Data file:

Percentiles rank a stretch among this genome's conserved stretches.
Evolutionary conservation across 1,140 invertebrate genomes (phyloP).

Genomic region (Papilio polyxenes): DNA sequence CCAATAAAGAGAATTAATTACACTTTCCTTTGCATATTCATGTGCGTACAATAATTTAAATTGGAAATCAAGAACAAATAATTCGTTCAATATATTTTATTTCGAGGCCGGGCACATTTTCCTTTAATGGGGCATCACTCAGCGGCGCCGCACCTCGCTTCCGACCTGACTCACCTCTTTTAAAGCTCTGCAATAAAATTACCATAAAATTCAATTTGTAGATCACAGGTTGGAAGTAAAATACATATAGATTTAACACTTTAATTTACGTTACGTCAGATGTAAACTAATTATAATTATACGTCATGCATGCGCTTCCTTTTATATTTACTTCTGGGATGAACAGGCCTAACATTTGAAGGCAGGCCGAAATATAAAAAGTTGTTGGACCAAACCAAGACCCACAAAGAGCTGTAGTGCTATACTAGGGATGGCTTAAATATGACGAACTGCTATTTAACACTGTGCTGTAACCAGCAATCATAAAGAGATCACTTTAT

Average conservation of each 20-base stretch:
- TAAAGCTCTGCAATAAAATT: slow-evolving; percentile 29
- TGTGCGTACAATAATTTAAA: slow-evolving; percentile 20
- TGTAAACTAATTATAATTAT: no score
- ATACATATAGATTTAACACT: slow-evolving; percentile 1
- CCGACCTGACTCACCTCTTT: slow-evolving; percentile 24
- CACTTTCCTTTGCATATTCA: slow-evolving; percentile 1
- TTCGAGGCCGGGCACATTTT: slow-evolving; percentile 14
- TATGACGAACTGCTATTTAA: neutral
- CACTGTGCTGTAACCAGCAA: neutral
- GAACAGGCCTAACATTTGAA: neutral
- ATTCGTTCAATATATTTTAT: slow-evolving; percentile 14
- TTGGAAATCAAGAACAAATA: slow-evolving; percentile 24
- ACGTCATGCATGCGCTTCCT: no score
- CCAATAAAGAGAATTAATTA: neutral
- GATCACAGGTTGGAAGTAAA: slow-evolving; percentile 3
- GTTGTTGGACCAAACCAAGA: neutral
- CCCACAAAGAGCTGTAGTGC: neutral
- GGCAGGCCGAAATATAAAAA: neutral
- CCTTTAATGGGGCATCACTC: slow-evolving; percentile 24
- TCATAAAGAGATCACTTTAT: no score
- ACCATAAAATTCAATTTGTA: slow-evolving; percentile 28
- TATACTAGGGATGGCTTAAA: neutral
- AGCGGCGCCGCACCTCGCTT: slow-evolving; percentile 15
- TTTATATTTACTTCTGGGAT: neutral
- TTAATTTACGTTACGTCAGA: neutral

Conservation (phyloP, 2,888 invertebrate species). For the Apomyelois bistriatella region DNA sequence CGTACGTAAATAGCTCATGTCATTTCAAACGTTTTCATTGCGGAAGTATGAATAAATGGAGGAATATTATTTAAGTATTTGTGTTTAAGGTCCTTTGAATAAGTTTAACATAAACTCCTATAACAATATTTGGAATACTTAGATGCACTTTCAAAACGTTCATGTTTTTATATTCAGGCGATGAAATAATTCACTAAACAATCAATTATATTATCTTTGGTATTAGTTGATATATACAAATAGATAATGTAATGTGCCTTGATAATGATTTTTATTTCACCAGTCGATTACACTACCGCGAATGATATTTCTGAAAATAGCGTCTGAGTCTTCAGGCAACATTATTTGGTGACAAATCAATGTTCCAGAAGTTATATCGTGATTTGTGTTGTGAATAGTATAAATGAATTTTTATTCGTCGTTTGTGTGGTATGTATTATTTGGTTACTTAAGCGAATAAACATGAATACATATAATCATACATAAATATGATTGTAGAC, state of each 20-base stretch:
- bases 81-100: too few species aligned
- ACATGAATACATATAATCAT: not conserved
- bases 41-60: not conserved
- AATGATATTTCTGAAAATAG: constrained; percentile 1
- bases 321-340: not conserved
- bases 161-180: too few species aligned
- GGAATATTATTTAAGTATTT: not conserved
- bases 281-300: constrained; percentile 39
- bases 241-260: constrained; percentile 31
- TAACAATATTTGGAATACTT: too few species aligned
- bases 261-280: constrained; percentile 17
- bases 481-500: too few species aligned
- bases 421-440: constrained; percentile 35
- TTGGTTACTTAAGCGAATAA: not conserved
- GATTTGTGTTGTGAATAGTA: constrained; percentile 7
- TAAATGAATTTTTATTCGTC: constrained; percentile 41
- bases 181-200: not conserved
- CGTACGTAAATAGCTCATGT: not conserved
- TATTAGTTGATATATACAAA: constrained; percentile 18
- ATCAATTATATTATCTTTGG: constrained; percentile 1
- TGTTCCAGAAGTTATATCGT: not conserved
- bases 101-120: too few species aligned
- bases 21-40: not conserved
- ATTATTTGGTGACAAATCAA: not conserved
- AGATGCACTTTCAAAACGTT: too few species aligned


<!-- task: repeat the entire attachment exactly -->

Percentiles rank a stretch among this genome's conserved stretches.
Evolutionary conservation across 1,140 invertebrate genomes (phyloP).

Genomic region (Papilio polyxenes): DNA sequence CCAATAAAGAGAATTAATTACACTTTCCTTTGCATATTCATGTGCGTACAATAATTTAAATTGGAAATCAAGAACAAATAATTCGTTCAATATATTTTATTTCGAGGCCGGGCACATTTTCCTTTAATGGGGCATCACTCAGCGGCGCCGCACCTCGCTTCCGACCTGACTCACCTCTTTTAAAGCTCTGCAATAAAATTACCATAAAATTCAATTTGTAGATCACAGGTTGGAAGTAAAATACATATAGATTTAACACTTTAATTTACGTTACGTCAGATGTAAACTAATTATAATTATACGTCATGCATGCGCTTCCTTTTATATTTACTTCTGGGATGAACAGGCCTAACATTTGAAGGCAGGCCGAAATATAAAAAGTTGTTGGACCAAACCAAGACCCACAAAGAGCTGTAGTGCTATACTAGGGATGGCTTAAATATGACGAACTGCTATTTAACACTGTGCTGTAACCAGCAATCATAAAGAGATCACTTTAT

Average conservation of each 20-base stretch:
- TAAAGCTCTGCAATAAAATT: slow-evolving; percentile 29
- TGTGCGTACAATAATTTAAA: slow-evolving; percentile 20
- TGTAAACTAATTATAATTAT: no score
- ATACATATAGATTTAACACT: slow-evolving; percentile 1
- CCGACCTGACTCACCTCTTT: slow-evolving; percentile 24
- CACTTTCCTTTGCATATTCA: slow-evolving; percentile 1
- TTCGAGGCCGGGCACATTTT: slow-evolving; percentile 14
- TATGACGAACTGCTATTTAA: neutral
- CACTGTGCTGTAACCAGCAA: neutral
- GAACAGGCCTAACATTTGAA: neutral
- ATTCGTTCAATATATTTTAT: slow-evolving; percentile 14
- TTGGAAATCAAGAACAAATA: slow-evolving; percentile 24
- ACGTCATGCATGCGCTTCCT: no score
- CCAATAAAGAGAATTAATTA: neutral
- GATCACAGGTTGGAAGTAAA: slow-evolving; percentile 3
- GTTGTTGGACCAAACCAAGA: neutral
- CCCACAAAGAGCTGTAGTGC: neutral
- GGCAGGCCGAAATATAAAAA: neutral
- CCTTTAATGGGGCATCACTC: slow-evolving; percentile 24
- TCATAAAGAGATCACTTTAT: no score
- ACCATAAAATTCAATTTGTA: slow-evolving; percentile 28
- TATACTAGGGATGGCTTAAA: neutral
- AGCGGCGCCGCACCTCGCTT: slow-evolving; percentile 15
- TTTATATTTACTTCTGGGAT: neutral
- TTAATTTACGTTACGTCAGA: neutral

Conservation (phyloP, 2,888 invertebrate species). For the Apomyelois bistriatella region DNA sequence CGTACGTAAATAGCTCATGTCATTTCAAACGTTTTCATTGCGGAAGTATGAATAAATGGAGGAATATTATTTAAGTATTTGTGTTTAAGGTCCTTTGAATAAGTTTAACATAAACTCCTATAACAATATTTGGAATACTTAGATGCACTTTCAAAACGTTCATGTTTTTATATTCAGGCGATGAAATAATTCACTAAACAATCAATTATATTATCTTTGGTATTAGTTGATATATACAAATAGATAATGTAATGTGCCTTGATAATGATTTTTATTTCACCAGTCGATTACACTACCGCGAATGATATTTCTGAAAATAGCGTCTGAGTCTTCAGGCAACATTATTTGGTGACAAATCAATGTTCCAGAAGTTATATCGTGATTTGTGTTGTGAATAGTATAAATGAATTTTTATTCGTCGTTTGTGTGGTATGTATTATTTGGTTACTTAAGCGAATAAACATGAATACATATAATCATACATAAATATGATTGTAGAC, state of each 20-base stretch:
- bases 81-100: too few species aligned
- ACATGAATACATATAATCAT: not conserved
- bases 41-60: not conserved
- AATGATATTTCTGAAAATAG: constrained; percentile 1
- bases 321-340: not conserved
- bases 161-180: too few species aligned
- GGAATATTATTTAAGTATTT: not conserved
- bases 281-300: constrained; percentile 39
- bases 241-260: constrained; percentile 31
- TAACAATATTTGGAATACTT: too few species aligned
- bases 261-280: constrained; percentile 17
- bases 481-500: too few species aligned
- bases 421-440: constrained; percentile 35
- TTGGTTACTTAAGCGAATAA: not conserved
- GATTTGTGTTGTGAATAGTA: constrained; percentile 7
- TAAATGAATTTTTATTCGTC: constrained; percentile 41
- bases 181-200: not conserved
- CGTACGTAAATAGCTCATGT: not conserved
- TATTAGTTGATATATACAAA: constrained; percentile 18
- ATCAATTATATTATCTTTGG: constrained; percentile 1
- TGTTCCAGAAGTTATATCGT: not conserved
- bases 101-120: too few species aligned
- bases 21-40: not conserved
- ATTATTTGGTGACAAATCAA: not conserved
- AGATGCACTTTCAAAACGTT: too few species aligned